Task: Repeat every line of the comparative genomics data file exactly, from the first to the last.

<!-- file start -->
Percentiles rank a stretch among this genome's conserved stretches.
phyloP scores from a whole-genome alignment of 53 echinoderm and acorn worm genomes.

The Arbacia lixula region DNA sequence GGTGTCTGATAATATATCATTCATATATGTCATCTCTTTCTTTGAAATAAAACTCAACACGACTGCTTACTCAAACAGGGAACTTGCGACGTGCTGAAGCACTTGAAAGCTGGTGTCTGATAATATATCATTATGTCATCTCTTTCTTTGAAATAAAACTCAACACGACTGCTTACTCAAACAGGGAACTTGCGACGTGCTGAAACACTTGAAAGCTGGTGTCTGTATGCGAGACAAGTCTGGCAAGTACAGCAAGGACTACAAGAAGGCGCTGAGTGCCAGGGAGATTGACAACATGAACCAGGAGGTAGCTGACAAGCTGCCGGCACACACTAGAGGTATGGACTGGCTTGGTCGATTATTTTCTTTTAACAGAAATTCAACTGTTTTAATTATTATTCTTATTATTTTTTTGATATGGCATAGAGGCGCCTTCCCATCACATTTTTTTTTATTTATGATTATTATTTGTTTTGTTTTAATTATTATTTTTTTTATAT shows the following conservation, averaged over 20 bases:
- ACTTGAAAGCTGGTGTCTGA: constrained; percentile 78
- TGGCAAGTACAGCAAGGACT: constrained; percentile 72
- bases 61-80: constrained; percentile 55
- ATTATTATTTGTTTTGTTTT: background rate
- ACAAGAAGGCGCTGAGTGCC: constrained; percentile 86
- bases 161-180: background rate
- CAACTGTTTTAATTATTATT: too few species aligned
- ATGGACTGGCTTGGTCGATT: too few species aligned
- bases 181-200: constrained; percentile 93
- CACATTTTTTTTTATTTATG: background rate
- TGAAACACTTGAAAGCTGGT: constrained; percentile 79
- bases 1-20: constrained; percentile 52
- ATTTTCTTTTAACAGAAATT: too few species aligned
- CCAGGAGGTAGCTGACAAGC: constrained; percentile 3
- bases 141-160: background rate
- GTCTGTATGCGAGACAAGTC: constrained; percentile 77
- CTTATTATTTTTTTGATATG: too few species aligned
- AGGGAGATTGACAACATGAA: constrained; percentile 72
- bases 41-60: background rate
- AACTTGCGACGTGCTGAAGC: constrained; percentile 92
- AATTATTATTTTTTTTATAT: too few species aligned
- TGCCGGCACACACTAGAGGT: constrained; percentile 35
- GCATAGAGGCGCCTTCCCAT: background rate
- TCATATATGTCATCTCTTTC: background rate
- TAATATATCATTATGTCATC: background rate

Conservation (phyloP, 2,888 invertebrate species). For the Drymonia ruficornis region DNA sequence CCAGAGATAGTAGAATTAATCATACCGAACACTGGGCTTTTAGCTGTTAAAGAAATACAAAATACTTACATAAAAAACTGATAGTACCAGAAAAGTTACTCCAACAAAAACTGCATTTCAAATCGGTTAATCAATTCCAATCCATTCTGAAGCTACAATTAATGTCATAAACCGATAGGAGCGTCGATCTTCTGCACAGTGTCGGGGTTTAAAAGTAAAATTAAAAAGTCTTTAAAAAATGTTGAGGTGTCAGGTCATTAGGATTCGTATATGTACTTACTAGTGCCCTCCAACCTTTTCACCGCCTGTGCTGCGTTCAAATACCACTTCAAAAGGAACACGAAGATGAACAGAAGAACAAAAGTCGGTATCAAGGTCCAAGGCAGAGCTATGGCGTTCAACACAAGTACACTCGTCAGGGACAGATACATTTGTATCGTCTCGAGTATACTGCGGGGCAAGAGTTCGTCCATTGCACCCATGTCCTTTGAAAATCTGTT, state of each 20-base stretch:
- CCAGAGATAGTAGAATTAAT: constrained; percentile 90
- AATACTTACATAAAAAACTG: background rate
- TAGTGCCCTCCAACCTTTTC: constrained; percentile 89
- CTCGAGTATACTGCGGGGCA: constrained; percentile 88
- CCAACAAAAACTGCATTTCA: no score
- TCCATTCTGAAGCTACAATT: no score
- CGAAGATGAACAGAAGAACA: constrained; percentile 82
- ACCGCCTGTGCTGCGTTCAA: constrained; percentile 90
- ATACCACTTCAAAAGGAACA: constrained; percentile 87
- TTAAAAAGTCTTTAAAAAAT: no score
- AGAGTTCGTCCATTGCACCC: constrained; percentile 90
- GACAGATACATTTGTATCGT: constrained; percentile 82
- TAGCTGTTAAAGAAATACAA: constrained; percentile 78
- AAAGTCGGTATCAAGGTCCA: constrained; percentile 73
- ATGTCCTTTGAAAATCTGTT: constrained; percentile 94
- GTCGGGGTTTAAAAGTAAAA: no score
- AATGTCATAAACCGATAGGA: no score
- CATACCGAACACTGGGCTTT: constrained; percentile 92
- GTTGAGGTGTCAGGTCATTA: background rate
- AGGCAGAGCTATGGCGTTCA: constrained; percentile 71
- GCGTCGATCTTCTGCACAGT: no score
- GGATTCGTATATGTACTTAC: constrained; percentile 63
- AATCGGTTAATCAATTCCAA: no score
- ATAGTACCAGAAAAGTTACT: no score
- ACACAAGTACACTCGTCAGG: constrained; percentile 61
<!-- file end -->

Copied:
Percentiles rank a stretch among this genome's conserved stretches.
phyloP scores from a whole-genome alignment of 53 echinoderm and acorn worm genomes.

The Arbacia lixula region DNA sequence GGTGTCTGATAATATATCATTCATATATGTCATCTCTTTCTTTGAAATAAAACTCAACACGACTGCTTACTCAAACAGGGAACTTGCGACGTGCTGAAGCACTTGAAAGCTGGTGTCTGATAATATATCATTATGTCATCTCTTTCTTTGAAATAAAACTCAACACGACTGCTTACTCAAACAGGGAACTTGCGACGTGCTGAAACACTTGAAAGCTGGTGTCTGTATGCGAGACAAGTCTGGCAAGTACAGCAAGGACTACAAGAAGGCGCTGAGTGCCAGGGAGATTGACAACATGAACCAGGAGGTAGCTGACAAGCTGCCGGCACACACTAGAGGTATGGACTGGCTTGGTCGATTATTTTCTTTTAACAGAAATTCAACTGTTTTAATTATTATTCTTATTATTTTTTTGATATGGCATAGAGGCGCCTTCCCATCACATTTTTTTTTATTTATGATTATTATTTGTTTTGTTTTAATTATTATTTTTTTTATAT shows the following conservation, averaged over 20 bases:
- ACTTGAAAGCTGGTGTCTGA: constrained; percentile 78
- TGGCAAGTACAGCAAGGACT: constrained; percentile 72
- bases 61-80: constrained; percentile 55
- ATTATTATTTGTTTTGTTTT: background rate
- ACAAGAAGGCGCTGAGTGCC: constrained; percentile 86
- bases 161-180: background rate
- CAACTGTTTTAATTATTATT: too few species aligned
- ATGGACTGGCTTGGTCGATT: too few species aligned
- bases 181-200: constrained; percentile 93
- CACATTTTTTTTTATTTATG: background rate
- TGAAACACTTGAAAGCTGGT: constrained; percentile 79
- bases 1-20: constrained; percentile 52
- ATTTTCTTTTAACAGAAATT: too few species aligned
- CCAGGAGGTAGCTGACAAGC: constrained; percentile 3
- bases 141-160: background rate
- GTCTGTATGCGAGACAAGTC: constrained; percentile 77
- CTTATTATTTTTTTGATATG: too few species aligned
- AGGGAGATTGACAACATGAA: constrained; percentile 72
- bases 41-60: background rate
- AACTTGCGACGTGCTGAAGC: constrained; percentile 92
- AATTATTATTTTTTTTATAT: too few species aligned
- TGCCGGCACACACTAGAGGT: constrained; percentile 35
- GCATAGAGGCGCCTTCCCAT: background rate
- TCATATATGTCATCTCTTTC: background rate
- TAATATATCATTATGTCATC: background rate

Conservation (phyloP, 2,888 invertebrate species). For the Drymonia ruficornis region DNA sequence CCAGAGATAGTAGAATTAATCATACCGAACACTGGGCTTTTAGCTGTTAAAGAAATACAAAATACTTACATAAAAAACTGATAGTACCAGAAAAGTTACTCCAACAAAAACTGCATTTCAAATCGGTTAATCAATTCCAATCCATTCTGAAGCTACAATTAATGTCATAAACCGATAGGAGCGTCGATCTTCTGCACAGTGTCGGGGTTTAAAAGTAAAATTAAAAAGTCTTTAAAAAATGTTGAGGTGTCAGGTCATTAGGATTCGTATATGTACTTACTAGTGCCCTCCAACCTTTTCACCGCCTGTGCTGCGTTCAAATACCACTTCAAAAGGAACACGAAGATGAACAGAAGAACAAAAGTCGGTATCAAGGTCCAAGGCAGAGCTATGGCGTTCAACACAAGTACACTCGTCAGGGACAGATACATTTGTATCGTCTCGAGTATACTGCGGGGCAAGAGTTCGTCCATTGCACCCATGTCCTTTGAAAATCTGTT, state of each 20-base stretch:
- CCAGAGATAGTAGAATTAAT: constrained; percentile 90
- AATACTTACATAAAAAACTG: background rate
- TAGTGCCCTCCAACCTTTTC: constrained; percentile 89
- CTCGAGTATACTGCGGGGCA: constrained; percentile 88
- CCAACAAAAACTGCATTTCA: no score
- TCCATTCTGAAGCTACAATT: no score
- CGAAGATGAACAGAAGAACA: constrained; percentile 82
- ACCGCCTGTGCTGCGTTCAA: constrained; percentile 90
- ATACCACTTCAAAAGGAACA: constrained; percentile 87
- TTAAAAAGTCTTTAAAAAAT: no score
- AGAGTTCGTCCATTGCACCC: constrained; percentile 90
- GACAGATACATTTGTATCGT: constrained; percentile 82
- TAGCTGTTAAAGAAATACAA: constrained; percentile 78
- AAAGTCGGTATCAAGGTCCA: constrained; percentile 73
- ATGTCCTTTGAAAATCTGTT: constrained; percentile 94
- GTCGGGGTTTAAAAGTAAAA: no score
- AATGTCATAAACCGATAGGA: no score
- CATACCGAACACTGGGCTTT: constrained; percentile 92
- GTTGAGGTGTCAGGTCATTA: background rate
- AGGCAGAGCTATGGCGTTCA: constrained; percentile 71
- GCGTCGATCTTCTGCACAGT: no score
- GGATTCGTATATGTACTTAC: constrained; percentile 63
- AATCGGTTAATCAATTCCAA: no score
- ATAGTACCAGAAAAGTTACT: no score
- ACACAAGTACACTCGTCAGG: constrained; percentile 61